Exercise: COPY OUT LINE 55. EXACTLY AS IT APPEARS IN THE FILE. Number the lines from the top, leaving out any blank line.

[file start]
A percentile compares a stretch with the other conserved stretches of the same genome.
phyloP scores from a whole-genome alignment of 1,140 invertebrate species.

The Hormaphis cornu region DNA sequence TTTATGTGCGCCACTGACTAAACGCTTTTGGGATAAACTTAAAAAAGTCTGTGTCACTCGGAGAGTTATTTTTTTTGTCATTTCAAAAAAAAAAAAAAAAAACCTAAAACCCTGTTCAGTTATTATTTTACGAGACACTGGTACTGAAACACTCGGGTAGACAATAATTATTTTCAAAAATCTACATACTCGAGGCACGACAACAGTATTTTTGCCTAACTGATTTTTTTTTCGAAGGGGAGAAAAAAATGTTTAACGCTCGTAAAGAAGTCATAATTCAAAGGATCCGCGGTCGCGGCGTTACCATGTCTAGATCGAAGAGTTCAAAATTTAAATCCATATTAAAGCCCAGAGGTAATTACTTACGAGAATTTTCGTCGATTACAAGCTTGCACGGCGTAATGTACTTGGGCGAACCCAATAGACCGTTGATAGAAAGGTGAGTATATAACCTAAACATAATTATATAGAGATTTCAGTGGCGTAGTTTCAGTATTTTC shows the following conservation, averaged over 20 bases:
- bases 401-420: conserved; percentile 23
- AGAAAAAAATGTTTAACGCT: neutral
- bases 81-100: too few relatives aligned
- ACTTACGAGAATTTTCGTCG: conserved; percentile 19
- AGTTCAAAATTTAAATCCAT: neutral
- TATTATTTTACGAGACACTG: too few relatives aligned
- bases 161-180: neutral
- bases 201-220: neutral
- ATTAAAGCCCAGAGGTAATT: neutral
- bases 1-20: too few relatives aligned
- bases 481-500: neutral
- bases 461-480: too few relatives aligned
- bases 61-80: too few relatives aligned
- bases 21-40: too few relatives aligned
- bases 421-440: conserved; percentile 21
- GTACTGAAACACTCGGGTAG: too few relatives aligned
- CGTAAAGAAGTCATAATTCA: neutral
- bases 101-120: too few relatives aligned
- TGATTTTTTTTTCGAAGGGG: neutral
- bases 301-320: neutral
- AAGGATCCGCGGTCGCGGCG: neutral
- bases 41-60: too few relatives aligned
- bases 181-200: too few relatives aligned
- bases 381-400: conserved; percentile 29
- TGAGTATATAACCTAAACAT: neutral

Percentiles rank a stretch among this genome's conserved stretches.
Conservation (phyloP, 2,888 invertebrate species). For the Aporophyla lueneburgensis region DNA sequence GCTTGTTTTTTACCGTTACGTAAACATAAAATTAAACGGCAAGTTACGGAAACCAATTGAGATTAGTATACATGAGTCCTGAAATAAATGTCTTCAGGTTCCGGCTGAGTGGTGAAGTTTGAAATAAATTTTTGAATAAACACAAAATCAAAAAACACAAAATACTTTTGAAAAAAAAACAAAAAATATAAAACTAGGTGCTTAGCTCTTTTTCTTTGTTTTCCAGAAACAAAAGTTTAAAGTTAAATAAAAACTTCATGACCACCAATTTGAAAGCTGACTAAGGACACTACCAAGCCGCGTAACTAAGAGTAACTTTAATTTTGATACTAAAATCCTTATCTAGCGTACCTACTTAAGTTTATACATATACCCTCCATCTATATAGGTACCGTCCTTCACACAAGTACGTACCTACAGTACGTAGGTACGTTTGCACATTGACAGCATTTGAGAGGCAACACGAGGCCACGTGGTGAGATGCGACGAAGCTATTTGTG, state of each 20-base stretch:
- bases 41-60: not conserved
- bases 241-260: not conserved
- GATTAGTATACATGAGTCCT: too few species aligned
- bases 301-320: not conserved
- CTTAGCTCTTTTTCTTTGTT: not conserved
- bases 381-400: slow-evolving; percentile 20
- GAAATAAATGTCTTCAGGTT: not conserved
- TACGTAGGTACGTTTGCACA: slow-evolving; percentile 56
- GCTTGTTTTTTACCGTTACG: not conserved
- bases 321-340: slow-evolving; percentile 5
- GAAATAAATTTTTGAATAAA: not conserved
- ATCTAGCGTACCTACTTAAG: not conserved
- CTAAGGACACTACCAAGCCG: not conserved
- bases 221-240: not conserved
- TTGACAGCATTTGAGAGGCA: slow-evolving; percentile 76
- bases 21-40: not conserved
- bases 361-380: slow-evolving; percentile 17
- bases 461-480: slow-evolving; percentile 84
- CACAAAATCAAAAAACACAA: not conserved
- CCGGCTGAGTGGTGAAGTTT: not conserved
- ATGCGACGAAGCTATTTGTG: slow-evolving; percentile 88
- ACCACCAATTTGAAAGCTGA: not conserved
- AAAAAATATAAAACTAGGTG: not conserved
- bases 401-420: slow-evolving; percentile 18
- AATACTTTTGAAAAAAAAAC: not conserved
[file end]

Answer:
- AATACTTTTGAAAAAAAAAC: not conserved